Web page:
We must go through many hardships to enter the kingdom of God. Acts 14:22
These words speak to my injured heart. I am still a grieving mother who experiences the deepest of wounds with a child missing from my life; a child who was nurtured and loved for more than 29 years. Before he was born I was in love with my child. Every kick was a loving nudge to my heart that I bore life within me…sacred and awesome. I raised this child with utmost care as I have done with all three of my children. I made certain that they were raised in a Christian home with Christian values. We said our nightly prayers….”Now I lay me…” and blessings at mealtime….”Lord we thank You for this food….” I took them to church where each one came to know Christ as their personal Savior. They were all three baptized by the time they were seven years old. In my very naive and immature way, I believed that I could rest knowing that each would be spared the horrors that surely befell the worst of sinners and unbelievers.
In many ways, I failed them. It wasn’t like I was the prototype for the perfect mom. I was not. I was tempted by the world’s way in a lot of areas and yielded to some. I was and still am a sinner. Although, through the years I have and still am growing in my faith, I am still suffering a terrible heart wound that only God will heal when all is done. I came across a copy of Streams in the Desert on my shelf of long forgotten books. I skipped through to today’s date. The poem is beautiful in all its truth. My prayer today is that my suffering is a fragrance to God and that all is not lost on my sorrow as I try to help others who are suffering the same.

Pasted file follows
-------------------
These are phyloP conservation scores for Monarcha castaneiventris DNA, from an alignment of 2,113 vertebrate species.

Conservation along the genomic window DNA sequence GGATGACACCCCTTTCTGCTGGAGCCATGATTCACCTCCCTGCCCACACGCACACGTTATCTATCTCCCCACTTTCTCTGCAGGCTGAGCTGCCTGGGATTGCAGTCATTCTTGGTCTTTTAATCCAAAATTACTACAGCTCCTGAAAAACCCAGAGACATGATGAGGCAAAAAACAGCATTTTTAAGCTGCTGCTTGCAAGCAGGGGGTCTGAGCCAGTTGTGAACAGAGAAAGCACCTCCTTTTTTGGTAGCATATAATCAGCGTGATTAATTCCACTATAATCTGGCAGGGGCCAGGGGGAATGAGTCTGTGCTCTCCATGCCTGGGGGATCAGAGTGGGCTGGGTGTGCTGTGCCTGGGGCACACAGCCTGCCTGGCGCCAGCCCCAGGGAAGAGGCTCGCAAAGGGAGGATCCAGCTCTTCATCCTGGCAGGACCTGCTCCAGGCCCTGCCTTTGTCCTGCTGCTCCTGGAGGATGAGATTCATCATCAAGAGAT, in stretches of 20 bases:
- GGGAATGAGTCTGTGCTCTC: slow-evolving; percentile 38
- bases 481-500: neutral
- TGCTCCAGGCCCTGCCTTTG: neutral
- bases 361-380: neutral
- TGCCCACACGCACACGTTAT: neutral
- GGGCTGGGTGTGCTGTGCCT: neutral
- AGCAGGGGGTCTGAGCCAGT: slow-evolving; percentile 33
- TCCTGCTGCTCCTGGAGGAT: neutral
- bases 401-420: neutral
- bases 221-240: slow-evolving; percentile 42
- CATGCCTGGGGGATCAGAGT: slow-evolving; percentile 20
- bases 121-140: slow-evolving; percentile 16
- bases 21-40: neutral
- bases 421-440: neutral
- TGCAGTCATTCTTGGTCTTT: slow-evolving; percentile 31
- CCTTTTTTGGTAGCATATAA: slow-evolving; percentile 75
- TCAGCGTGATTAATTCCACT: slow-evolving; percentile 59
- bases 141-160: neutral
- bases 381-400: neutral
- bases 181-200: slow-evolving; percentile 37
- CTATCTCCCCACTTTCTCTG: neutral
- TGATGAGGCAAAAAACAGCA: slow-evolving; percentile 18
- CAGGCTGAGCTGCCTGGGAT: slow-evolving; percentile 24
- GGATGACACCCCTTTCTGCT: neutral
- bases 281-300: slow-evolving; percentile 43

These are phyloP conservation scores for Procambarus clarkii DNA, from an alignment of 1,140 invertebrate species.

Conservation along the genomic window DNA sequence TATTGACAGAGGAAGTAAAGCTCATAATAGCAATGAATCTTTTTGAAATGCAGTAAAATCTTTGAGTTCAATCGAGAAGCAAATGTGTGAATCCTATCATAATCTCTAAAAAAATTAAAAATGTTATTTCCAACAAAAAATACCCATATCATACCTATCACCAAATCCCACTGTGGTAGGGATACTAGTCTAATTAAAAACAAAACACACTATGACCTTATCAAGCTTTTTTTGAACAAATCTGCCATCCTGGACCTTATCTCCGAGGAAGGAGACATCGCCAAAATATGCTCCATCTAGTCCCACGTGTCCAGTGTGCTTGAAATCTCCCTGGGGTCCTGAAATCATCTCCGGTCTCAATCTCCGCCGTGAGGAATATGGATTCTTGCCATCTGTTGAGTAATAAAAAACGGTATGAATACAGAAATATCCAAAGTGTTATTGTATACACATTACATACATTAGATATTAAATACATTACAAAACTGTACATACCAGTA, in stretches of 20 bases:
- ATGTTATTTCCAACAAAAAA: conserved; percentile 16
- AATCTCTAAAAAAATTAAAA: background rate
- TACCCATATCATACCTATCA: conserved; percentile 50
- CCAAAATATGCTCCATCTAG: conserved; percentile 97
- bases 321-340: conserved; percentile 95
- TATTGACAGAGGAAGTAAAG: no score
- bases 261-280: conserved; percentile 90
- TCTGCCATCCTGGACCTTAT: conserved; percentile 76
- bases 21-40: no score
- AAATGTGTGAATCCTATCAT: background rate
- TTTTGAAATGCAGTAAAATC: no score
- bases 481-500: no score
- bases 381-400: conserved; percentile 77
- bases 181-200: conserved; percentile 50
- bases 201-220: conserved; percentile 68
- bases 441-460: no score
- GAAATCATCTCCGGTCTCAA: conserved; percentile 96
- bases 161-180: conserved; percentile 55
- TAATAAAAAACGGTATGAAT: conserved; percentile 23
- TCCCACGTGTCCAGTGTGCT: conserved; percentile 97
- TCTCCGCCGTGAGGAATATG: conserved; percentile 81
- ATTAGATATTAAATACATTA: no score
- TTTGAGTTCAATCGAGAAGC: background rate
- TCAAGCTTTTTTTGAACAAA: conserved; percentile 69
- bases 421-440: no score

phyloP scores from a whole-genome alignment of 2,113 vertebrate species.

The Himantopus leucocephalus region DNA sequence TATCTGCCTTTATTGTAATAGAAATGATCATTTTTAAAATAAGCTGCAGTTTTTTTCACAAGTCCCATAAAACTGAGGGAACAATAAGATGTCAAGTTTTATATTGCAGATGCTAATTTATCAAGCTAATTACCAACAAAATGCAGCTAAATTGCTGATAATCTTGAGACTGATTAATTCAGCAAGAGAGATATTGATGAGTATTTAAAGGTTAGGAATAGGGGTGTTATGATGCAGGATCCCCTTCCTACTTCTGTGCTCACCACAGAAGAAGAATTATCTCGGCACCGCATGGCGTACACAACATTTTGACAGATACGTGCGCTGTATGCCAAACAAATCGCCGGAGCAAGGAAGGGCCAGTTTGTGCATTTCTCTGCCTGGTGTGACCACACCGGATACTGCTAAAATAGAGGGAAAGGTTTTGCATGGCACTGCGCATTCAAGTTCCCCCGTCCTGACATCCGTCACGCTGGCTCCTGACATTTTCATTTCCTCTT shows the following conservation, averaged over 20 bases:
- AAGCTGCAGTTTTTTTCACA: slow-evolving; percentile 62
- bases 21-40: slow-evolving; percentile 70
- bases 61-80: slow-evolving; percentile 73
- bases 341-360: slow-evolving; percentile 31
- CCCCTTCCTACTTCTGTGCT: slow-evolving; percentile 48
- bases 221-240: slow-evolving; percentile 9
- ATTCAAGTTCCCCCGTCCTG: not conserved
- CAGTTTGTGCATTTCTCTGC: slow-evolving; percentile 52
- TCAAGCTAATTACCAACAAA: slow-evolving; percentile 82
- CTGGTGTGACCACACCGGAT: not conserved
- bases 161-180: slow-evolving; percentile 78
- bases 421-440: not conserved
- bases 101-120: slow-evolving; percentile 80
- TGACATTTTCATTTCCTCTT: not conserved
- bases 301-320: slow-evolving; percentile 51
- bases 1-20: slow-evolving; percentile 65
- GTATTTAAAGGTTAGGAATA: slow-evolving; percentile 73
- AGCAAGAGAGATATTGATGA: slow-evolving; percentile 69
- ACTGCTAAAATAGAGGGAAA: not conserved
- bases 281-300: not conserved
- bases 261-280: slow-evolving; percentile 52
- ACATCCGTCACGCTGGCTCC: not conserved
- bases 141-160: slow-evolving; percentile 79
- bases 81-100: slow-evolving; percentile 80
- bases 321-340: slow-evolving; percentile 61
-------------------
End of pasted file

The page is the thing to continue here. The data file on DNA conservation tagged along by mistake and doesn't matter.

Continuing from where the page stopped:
This is a devotion for August 15th from Streams in the Desert by L.B. Cowman
Streams In The Desert
Out of Wounding
They strengthened the souls of the disciples and encouraged them to continue in the faith, saying, “We must enter the kingdom of God through many persecutions.”—Acts 14:22 NET
The best things of life come out of wounding. Wheat is crushed before it becomes bread. Incense must be cast upon the fire before its odors are set free. The ground must be broken with the sharp plough before it is ready to receive the seed. It is the broken heart that pleases God. The sweetest joys in life are the fruits of sorrow. Human nature seems to need suffering to fit it for being a blessing to the world.
“Beside my cottage door it grows,
The loveliest, daintiest flower that blows,
A sweetbriar rose.
“At dewy morn or twilight’s close,
The rarest perfume from it flows,
This strange wild rose.
“But when the rain-drops on it beat,
Ah, then, its odors grow more sweet,
About my feet.
“Ofttimes with loving tenderness,
Its soft green leaves I gently press,
In sweet caress.
“A still more wondrous fragrance flows
The more my fingers close
And crush the rose.
“Dear Lord, oh, let my life be so
Its perfume when tempests blow,
The sweeter flow.
“And should it be Thy blessed will,
With crushing grief my soul to fill,
Press harder still.
“And while its dying fragrance flows
I’ll whisper low, ‘He loves and knows
His crushed briar rose.’”
If you aspire to be a son (child) of consolation; if you would partake of the priestly gift of sympathy; if you would pour something beyond commonplace consolation into a tempted heart; if you would pass through the intercourse of daily life with the delicate tact that never inflicts pain; you must be content to pay the price of a costly education—like Him, you must suffer.—F. W. Robertson